The giant drug maker, Pfizer Inc., recently agreed to a $2.3 billion settlement. This is the largest fine in US history.
The Pfizer Lawsuit
Doctors are usually allowed to prescribe drugs approved by the Food and Drug Administration (FDA) for intended as well as unintended or "off-label" uses. However, drug companies can't market these medicines for unapproved uses.
Nonetheless, Pfizer encouraged doctors to prescribe its drug Bextra for off-label uses such as acute pain.Â Off-label use of Bextra isn't approved by the FDA. It can give patients an increased risk of having a heart attack or stroke. Pfizer pulled Bextra from the market in 2005 because of the increased risk of heart attack. They also promoted the antipsychotic Geodon for off-label use by children. They were then sued for illegally promoting sales of the drugs for off-label uses.
As a result, Pfizer faced federal criminal charges that they used unethical ways to get doctors to prescribe drugs for off-label uses. It treated them to meals, paid them for speaking engagements to promote Pfizer drugs, and paid for their travel.
To increase off-label prescriptions by doctors, part of Pfizer's marketing campaign included "consultant meetings" in exotic locations and paying doctors up to $1,500 to attend. John Kopchinski, a former Pfizer sales representative explained, "At Pfizer, I was expected to increase profits at all costs, even when sales meant endangering lives."1
Under the settlement, Pfizer's Pharmacia & Upjohn units pled guilty to the criminal charge. Pleading guilty means that Pfizer admitted in court that it committed the crime it was accused of without a trial.Â It must now suffer the consequence as if a judge or jury found it guilty. The company will also pay $1.3 billion to resolve criminal allegations involving Bextra.
Pfizer agreed to pay another $1 billion to resolve complaints that it illegally promoted Bextra, Geodon, Zyvox and Lyrica by getting doctors to prescribe off-label uses for them.
Pfizer will also pay $33 million to 42 states and the District of Columbia to settle state consumer protection claims related to its marketing concerning Geodon.
In addition to paying the fines, Pfizer also signed a "corporate integrity" agreement promising to use better marketing practices in the future. This is the third time Pfizer signed such an agreement. The first time was in 2002 over Lipitor. The second time was in 2004 over the epilepsy drug Neurontin. Under the latest agreement, Pfizer must create a way for doctors to report questionable conduct by Pfizer sales representatives.
Department of Health and Human Services Secretary Kathleen Sebelius hopes that the corporate integrity agreement offers some transparency in how the company researches and markets its drugs. It'll also show what kind of financial incentives the company offers doctors who prescribe Pfizer drugs.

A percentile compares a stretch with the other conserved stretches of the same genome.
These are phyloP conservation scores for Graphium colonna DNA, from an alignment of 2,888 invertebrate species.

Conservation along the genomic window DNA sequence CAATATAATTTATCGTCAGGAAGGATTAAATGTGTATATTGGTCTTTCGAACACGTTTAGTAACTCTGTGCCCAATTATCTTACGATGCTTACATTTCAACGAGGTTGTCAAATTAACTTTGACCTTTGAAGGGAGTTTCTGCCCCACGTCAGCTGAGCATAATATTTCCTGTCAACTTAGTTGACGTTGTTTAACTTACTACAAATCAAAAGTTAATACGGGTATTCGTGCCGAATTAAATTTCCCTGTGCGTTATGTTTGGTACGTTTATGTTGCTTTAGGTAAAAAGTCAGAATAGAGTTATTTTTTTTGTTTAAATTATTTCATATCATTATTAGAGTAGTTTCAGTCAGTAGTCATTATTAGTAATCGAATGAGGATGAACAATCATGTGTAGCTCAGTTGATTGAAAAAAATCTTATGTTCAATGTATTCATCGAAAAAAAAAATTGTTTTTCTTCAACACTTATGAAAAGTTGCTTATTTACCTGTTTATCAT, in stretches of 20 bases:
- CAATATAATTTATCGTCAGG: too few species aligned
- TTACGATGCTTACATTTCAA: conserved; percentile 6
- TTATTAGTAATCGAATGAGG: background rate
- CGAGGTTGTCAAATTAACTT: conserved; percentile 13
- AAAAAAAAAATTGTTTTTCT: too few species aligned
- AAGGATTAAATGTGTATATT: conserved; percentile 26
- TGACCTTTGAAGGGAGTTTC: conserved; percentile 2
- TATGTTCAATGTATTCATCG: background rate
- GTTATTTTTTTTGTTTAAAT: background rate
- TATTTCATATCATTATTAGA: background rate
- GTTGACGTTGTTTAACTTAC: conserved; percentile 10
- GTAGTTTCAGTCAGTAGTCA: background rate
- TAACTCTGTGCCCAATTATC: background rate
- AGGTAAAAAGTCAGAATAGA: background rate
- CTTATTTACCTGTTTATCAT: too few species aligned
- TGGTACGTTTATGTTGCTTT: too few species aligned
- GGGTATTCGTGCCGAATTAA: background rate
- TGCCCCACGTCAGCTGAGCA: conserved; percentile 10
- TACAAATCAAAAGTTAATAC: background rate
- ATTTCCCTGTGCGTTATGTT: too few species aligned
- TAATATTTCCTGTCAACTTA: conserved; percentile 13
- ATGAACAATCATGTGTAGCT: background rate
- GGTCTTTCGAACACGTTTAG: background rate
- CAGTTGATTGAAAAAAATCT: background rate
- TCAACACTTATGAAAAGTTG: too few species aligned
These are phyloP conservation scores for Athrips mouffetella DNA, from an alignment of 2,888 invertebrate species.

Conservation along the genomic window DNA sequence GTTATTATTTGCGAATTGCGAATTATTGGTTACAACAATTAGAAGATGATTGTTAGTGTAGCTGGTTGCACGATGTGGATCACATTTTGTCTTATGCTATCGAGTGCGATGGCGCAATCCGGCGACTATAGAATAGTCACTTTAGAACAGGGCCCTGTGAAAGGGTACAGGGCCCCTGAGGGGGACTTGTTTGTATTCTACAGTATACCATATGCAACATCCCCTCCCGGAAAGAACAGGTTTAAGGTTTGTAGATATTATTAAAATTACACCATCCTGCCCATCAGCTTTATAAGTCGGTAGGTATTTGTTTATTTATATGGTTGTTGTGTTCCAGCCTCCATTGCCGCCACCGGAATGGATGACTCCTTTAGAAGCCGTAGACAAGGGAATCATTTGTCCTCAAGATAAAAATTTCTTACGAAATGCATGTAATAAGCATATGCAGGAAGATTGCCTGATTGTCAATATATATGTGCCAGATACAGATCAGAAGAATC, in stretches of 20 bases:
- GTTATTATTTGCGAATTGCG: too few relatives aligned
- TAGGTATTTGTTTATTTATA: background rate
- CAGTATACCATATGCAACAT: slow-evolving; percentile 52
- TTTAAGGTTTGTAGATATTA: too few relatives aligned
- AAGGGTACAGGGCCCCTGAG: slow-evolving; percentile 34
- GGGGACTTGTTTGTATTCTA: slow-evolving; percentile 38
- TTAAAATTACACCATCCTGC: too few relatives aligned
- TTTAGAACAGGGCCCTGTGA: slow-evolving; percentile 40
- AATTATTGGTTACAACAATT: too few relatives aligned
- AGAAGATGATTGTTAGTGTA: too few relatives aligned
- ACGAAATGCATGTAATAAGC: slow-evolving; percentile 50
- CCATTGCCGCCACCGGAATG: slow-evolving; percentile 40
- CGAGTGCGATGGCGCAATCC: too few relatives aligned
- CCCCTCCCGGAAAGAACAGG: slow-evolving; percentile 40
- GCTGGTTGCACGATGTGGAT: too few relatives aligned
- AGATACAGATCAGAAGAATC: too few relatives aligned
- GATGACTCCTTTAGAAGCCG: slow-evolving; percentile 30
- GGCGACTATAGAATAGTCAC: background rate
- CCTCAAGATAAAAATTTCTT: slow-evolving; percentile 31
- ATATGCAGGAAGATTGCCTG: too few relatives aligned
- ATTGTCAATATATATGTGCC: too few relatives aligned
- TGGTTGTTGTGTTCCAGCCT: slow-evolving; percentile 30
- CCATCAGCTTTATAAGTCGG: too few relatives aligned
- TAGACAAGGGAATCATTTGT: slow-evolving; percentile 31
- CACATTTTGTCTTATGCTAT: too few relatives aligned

Unethical Behavior by Pharmaceutical Companies
Today, it's common for drug companies to use aggressive marketing campaigns to promote their drugs. For example, Merck hired ghostwriters to write scientific articles about the painkiller Vioxx. They then recruited prestigious doctors to serve as their official authors. The painkiller was withdrawn from the market after research showed it could cause a stroke or heart attack. Similarly, Merck and Schering-Plough were criticized for delaying the release of a study about Vytorin, a cholesterol medication. Critics say they delayed its release because it showed that the drug didn't slow the growth of plaque in arteries.
Will the Settlement Change Pharmaceutical Practices?
Hopefully, this will send a warning message to drug companies by increasing the penalties for fraudulent marketing."The fact that settlements are increasing in amounts, to me, is a good thing," said Dr. Jerry Kassirer, an ethicist at the Tufts University School of Medicine. "The higher the cost to these companies of illegal marketing, the more effective it will be in deterring them from doing these things in the future."2
However, drug industry experts fear that the settlement won't do much to curb the highly profitable, unethical marketing practices used by pharmaceutical companies. They say drug companies will continue with deceptive marketing schemes until the penalties outweigh the profits. Bill Vaughan, a senior health policy analyst for Consumer's Union explained, "There is a mind-set in this industry, because it is such a profitable industry, that cheating is OK. ... If we have to pay these penalties, tough, we'll make up for it [in sales]."
For Pfizer, a $2.3 billion settlement isn't a big deal. It earned $48.3 billion in 2008. Nonetheless, drug companies are being scrutinized for their behavior, which will hopefully make a difference.
1Radha Chitale, Pfizer Pays $2.3B, but Will It Change the Pharmaceutical Industry?, ABC News, Sept. 3, 2009, http://abcnews.go.com/Health/PainManagement/pfizers-23-billion-settlement-change-practices/story?id=8476391, accessed September 24, 2009.
Questions for Your Attorney
- What should consumers do if they think they've been harmed by one of the drugs involved?
- What is a doctor's responsibility in prescribing drugs to patients for off-label uses?
- If a drug manufacturer has repeated incidents related to unethical or illegal conduct in drug marketing and promotions, does that impact legal claims against the manufacturer by consumers?